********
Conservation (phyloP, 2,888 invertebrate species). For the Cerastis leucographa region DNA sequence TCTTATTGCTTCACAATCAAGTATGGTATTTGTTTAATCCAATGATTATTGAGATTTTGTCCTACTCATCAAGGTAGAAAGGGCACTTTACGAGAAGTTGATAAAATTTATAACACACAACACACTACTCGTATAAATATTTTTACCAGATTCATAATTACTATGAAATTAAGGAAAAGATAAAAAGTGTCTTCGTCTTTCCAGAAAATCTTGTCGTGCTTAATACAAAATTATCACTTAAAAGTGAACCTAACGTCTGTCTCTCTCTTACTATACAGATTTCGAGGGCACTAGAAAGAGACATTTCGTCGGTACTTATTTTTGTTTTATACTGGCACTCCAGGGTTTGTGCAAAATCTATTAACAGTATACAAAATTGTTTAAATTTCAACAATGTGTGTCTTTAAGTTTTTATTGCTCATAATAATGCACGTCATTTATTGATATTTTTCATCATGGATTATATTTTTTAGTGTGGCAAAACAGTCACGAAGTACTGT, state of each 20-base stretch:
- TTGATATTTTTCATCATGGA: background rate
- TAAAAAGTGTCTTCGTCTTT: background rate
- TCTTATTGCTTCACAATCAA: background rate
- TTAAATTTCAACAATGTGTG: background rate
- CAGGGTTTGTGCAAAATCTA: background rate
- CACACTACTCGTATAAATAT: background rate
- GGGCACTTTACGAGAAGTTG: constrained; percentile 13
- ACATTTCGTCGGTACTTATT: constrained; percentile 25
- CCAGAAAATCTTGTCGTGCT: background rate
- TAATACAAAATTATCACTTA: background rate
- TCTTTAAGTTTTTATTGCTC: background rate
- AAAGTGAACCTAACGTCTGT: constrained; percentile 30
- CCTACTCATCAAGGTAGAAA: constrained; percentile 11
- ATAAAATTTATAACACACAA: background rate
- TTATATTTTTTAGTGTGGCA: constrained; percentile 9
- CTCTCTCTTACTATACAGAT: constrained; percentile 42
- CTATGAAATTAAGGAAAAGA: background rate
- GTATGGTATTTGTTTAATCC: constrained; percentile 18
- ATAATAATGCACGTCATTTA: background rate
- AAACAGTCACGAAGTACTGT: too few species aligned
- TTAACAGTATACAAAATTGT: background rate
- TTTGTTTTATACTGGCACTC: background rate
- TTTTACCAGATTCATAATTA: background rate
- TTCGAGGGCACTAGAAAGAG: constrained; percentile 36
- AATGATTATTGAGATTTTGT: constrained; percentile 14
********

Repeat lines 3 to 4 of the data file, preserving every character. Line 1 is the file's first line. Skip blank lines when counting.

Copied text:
- TAAAAAGTGTCTTCGTCTTT: background rate
- TCTTATTGCTTCACAATCAA: background rate